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  • Early study suggests a new, injectable gel may greatly reduce chronic low back pain

    An experimental formulation of a hydrogel, injected into spinal discs, proved safe and effective in substantially relieving chronic low back pain caused by degenerative disc disease (DDD), according to new research to be presented at the Society of Interventional Radiology Annual Scientific Meeting, in Boston.

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  • Smoke break: New study strengthens link between smoking and increased fracture risk in men

    It's no secret that puffing cigarettes is the culprit behind a whole host of ailments, including respiratory diseases and cancers of the lungs and throat. But a new University of Nevada, Las Vegas (UNLV) study has revealed that male smokers—who, demographically, are more likely than women to light up—are also placing themselves at a significantly increased risk of osteoporosis, bone fractures, and early death.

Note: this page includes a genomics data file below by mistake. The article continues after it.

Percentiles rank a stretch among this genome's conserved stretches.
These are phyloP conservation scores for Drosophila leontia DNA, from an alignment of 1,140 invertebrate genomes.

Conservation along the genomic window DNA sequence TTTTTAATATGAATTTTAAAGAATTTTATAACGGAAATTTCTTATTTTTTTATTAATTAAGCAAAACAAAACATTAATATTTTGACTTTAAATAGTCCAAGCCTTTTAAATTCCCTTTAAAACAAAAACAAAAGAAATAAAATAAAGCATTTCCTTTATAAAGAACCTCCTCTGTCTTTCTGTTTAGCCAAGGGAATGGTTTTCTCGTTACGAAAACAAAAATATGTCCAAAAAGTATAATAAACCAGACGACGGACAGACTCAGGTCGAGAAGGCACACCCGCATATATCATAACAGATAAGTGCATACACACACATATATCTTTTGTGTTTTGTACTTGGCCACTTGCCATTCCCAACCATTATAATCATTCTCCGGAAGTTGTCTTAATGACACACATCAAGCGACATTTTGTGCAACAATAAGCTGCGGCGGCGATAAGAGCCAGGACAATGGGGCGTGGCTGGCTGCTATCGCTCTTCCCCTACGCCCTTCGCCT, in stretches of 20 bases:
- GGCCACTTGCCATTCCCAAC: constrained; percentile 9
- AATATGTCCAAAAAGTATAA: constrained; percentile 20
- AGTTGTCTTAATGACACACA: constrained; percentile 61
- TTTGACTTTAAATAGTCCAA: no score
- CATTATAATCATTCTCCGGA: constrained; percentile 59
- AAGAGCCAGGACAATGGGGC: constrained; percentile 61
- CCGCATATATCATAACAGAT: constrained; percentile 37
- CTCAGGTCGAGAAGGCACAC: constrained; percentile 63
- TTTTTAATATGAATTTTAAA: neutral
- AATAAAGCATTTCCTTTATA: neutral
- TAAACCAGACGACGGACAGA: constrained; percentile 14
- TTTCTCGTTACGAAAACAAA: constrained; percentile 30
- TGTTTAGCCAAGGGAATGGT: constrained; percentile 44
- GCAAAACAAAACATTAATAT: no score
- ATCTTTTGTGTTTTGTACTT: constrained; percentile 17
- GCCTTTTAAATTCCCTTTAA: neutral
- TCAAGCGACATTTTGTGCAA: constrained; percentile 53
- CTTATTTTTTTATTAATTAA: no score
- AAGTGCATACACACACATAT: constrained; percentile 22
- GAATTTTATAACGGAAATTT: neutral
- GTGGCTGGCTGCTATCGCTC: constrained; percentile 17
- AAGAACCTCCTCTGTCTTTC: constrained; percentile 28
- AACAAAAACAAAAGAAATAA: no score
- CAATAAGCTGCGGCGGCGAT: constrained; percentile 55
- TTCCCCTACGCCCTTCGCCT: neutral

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  • Americans Try Many Things to Ease Chronic Back Pain

    Nearly half of all U.S. adults have back pain, and 40% say the pain limits their social activities, according to a new poll.

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  • Q&A: Osteoporosis and exercise

    Recently, she was diagnosed with osteoporosis and is worried about maintaining her active lifestyle for fear of injury. Can she continue to exercise? If so, which types of exercises will be best for her?

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  • Understanding swallowing difficulties after spine surgery can improve quality of life

    Difficulty swallowing is one of the most common complications of anterior cervical spine surgery (ACSS). Investigators who evaluated possible risk and contributing factors report in Advances in Communication and Swallowing that although most difficulties resolve within two months, the perception of swallowing difficulty can persist for longer, but this does not always correlate with test results.

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